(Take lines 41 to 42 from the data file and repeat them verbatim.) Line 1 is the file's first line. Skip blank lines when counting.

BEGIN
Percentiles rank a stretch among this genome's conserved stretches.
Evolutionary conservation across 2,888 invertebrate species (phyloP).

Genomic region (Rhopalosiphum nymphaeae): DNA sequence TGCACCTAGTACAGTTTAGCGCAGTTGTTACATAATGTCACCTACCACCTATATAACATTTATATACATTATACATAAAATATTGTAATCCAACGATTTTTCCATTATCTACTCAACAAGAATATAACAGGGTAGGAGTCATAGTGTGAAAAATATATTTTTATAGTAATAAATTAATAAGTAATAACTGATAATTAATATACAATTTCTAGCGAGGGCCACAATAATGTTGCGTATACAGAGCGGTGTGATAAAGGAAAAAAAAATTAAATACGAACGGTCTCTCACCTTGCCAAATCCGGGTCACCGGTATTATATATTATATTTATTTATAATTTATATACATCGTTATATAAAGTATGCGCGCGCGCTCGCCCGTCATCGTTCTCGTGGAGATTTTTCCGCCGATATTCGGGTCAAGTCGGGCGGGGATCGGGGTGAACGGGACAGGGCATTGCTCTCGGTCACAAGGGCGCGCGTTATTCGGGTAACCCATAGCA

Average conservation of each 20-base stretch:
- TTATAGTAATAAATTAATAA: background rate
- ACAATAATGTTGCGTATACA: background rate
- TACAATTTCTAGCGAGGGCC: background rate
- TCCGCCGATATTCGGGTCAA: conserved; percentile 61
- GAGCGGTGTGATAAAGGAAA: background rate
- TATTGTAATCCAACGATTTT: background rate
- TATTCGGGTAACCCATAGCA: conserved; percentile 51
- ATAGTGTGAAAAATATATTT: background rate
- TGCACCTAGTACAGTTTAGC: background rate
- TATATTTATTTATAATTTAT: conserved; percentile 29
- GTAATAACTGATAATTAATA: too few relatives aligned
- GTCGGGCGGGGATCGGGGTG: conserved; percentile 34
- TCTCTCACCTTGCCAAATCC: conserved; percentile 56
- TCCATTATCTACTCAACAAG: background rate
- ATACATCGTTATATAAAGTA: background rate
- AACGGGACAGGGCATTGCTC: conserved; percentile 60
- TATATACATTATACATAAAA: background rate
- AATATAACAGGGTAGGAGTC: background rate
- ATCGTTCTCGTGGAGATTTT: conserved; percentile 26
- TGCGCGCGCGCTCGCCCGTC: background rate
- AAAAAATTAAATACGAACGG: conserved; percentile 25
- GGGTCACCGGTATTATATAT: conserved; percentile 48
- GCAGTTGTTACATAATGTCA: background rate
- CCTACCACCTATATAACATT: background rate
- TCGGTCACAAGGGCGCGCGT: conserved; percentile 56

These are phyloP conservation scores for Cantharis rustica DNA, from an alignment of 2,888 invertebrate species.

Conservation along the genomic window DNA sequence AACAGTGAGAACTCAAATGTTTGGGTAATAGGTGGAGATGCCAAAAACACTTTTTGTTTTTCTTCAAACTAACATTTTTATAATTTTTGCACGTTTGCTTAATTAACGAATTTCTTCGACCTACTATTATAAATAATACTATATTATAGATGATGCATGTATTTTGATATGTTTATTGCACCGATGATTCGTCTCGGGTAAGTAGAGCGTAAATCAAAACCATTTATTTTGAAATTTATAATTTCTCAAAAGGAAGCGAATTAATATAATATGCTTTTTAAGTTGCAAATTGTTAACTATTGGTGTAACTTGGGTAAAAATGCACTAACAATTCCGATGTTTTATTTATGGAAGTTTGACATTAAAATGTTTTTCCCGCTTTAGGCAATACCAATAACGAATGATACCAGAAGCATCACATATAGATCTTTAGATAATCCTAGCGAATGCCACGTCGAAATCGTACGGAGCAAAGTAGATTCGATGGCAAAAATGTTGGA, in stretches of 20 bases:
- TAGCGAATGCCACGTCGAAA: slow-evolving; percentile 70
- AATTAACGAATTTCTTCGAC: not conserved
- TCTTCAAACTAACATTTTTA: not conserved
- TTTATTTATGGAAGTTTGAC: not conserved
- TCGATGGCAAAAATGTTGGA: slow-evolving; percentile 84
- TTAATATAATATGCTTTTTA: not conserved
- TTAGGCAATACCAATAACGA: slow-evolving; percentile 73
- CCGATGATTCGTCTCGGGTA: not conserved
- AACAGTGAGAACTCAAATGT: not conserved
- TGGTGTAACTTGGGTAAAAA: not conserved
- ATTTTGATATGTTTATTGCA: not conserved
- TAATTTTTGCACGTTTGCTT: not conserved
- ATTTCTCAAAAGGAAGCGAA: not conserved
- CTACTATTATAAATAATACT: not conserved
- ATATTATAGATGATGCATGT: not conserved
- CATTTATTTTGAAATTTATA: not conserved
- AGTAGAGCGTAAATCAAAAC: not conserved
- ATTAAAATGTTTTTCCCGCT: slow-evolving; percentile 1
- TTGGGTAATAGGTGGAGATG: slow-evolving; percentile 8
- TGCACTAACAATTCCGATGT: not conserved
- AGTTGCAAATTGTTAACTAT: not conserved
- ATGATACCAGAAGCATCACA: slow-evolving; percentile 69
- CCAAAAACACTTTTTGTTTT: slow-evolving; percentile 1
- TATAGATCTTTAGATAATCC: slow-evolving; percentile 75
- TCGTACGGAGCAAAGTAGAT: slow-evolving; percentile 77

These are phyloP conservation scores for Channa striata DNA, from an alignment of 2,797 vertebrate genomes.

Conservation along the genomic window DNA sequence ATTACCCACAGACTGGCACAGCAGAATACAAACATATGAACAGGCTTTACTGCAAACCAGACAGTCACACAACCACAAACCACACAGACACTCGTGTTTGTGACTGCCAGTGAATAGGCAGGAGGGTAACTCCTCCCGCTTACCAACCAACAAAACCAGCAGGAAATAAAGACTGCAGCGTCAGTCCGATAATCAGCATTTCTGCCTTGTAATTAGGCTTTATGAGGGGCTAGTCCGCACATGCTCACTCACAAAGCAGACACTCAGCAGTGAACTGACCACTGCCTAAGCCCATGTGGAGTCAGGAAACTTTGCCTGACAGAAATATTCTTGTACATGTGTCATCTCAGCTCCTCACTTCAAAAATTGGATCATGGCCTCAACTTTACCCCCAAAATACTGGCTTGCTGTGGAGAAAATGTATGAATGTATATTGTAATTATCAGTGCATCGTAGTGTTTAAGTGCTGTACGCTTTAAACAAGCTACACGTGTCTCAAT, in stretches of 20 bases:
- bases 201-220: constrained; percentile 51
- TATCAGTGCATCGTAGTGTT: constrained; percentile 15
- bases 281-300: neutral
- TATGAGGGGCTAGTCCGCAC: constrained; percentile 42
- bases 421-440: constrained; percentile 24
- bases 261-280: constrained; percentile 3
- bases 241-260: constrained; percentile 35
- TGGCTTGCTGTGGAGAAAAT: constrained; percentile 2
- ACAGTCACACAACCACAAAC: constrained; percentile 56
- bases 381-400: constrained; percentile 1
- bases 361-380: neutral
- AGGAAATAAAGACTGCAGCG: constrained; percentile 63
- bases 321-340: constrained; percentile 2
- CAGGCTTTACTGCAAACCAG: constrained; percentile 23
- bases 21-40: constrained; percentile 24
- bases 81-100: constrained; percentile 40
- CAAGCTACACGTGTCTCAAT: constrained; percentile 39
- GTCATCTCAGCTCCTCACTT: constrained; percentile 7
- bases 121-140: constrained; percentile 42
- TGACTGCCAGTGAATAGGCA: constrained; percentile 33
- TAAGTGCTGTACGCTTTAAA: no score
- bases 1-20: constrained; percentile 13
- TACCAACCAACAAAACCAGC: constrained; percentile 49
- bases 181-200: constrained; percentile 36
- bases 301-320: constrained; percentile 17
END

- TGGTGTAACTTGGGTAAAAA: not conserved
- ATTTTGATATGTTTATTGCA: not conserved